The present observational clinical study was conducted to test the hypothesis that radial and femoral ABP measurements are significantly different in septic shock patients receiving high-dose norepinephrine (NE) therapy.
Study design and population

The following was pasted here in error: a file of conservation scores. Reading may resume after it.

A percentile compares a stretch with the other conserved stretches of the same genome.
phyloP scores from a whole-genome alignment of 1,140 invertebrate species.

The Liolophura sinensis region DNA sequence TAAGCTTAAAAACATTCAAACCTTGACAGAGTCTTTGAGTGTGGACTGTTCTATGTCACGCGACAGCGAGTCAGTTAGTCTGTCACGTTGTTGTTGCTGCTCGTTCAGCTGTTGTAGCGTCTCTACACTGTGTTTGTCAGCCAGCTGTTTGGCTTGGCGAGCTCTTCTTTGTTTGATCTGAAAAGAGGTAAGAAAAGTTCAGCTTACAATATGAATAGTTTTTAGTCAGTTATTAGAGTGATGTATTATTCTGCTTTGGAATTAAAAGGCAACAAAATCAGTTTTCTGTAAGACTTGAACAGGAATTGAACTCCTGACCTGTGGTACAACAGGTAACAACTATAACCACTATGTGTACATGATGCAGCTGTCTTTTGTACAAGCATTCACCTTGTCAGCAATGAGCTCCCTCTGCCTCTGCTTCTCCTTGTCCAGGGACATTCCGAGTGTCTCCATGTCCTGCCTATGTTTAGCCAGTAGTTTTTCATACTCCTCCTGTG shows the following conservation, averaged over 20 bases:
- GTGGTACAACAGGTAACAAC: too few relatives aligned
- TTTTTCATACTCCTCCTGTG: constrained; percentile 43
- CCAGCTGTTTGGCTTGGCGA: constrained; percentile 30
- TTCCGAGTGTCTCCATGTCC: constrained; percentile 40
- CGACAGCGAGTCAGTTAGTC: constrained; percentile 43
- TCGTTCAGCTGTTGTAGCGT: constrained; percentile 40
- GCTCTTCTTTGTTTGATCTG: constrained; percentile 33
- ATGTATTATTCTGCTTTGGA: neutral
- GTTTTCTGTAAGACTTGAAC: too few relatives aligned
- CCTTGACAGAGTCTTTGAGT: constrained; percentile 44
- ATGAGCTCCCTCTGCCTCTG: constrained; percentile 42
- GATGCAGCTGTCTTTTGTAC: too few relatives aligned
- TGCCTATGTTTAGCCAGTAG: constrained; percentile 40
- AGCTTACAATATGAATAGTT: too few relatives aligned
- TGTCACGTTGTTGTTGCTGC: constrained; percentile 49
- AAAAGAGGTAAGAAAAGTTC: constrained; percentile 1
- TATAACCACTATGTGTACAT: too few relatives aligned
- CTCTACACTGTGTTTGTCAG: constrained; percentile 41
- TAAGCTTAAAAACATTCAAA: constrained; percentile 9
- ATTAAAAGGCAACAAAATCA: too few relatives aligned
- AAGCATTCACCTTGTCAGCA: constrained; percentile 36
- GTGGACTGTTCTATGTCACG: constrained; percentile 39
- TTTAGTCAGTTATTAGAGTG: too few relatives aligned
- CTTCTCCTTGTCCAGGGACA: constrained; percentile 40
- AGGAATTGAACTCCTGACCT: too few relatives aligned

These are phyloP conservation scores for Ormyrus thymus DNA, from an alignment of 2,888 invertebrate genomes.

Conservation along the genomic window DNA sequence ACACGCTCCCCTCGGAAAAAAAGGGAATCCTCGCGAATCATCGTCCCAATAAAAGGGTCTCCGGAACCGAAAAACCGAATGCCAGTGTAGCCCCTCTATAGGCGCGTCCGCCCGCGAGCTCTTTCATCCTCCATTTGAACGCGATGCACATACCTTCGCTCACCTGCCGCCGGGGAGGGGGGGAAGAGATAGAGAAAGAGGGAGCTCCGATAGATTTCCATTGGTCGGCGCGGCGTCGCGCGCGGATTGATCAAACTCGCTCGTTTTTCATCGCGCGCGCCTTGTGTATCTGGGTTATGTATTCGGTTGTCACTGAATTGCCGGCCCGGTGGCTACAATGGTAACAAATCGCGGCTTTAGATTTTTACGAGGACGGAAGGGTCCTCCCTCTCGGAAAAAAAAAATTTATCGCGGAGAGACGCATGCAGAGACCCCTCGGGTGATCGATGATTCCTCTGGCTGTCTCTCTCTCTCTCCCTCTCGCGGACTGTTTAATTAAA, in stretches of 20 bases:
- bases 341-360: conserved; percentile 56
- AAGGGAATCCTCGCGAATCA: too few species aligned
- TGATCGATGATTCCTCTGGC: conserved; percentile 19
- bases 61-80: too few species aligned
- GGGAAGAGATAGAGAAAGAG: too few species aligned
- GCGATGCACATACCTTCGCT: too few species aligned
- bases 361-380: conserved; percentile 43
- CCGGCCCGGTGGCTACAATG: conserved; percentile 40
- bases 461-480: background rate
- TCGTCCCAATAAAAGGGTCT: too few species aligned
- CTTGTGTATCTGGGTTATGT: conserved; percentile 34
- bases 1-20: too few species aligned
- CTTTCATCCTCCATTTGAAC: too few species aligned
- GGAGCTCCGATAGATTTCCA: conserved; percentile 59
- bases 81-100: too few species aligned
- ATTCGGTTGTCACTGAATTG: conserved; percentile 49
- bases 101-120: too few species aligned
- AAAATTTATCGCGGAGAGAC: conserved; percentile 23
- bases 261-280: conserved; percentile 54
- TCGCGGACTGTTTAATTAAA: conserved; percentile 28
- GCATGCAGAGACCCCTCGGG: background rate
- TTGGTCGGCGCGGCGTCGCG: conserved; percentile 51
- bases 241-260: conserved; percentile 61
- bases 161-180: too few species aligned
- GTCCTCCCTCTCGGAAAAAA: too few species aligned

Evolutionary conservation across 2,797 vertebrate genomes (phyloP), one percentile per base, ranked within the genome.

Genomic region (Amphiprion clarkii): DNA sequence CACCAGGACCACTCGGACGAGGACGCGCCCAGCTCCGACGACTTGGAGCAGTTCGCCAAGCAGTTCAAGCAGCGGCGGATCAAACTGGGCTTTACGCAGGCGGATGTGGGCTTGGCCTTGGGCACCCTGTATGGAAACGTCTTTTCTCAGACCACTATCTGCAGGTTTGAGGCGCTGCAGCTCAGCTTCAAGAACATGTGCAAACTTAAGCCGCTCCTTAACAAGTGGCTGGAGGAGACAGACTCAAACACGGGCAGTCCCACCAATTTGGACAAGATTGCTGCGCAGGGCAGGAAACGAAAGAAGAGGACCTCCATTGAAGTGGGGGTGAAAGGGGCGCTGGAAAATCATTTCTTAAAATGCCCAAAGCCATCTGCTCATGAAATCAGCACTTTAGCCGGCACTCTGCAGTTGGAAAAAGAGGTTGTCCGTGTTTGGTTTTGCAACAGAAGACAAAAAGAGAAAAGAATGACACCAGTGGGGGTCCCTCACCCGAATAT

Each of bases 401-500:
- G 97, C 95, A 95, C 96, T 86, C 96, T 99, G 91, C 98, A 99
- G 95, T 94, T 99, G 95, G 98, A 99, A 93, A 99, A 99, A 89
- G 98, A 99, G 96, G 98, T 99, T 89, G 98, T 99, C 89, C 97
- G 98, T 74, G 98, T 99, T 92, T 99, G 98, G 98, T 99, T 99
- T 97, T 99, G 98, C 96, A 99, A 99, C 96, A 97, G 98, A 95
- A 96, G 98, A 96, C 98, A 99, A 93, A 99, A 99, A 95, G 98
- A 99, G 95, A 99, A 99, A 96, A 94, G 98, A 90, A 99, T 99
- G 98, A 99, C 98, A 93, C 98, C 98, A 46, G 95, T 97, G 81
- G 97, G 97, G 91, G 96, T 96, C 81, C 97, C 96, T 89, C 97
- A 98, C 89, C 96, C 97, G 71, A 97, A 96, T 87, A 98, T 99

This was a prospective observational study comparing simultaneous intra-arterial measurements of radial and femoral ABP carried out in a medical ICU at a university-affiliated, tertiary referral center between October 2008 and March 2009. Following approval from the local research ethics committee and written, informed patient consent, we studied patients with septic shock who needed continuous blood pressure monitoring during high-dose NE therapy (≥0.1 µg/kg per minute) to maintain MAP of 65 mmHg or greater. Patients were excluded if they were experiencing immunodepression (absolute neutrophil count <500/mm3), coagulopathy (prothrombin time <1.5 or platelet count <50,000/[mu]L), severe anemia (hemoglobin <6.0 g/dL), prone position, an abnormal Allen test, induced hypothermia, significant aortic valvular disease, or known vascular disease (Fig. 1). All patients were managed according to the Surviving Sepsis Campaign guidelines, including initial resuscitation bundles, infection control, hemodynamic support, and adjunctive therapy (2).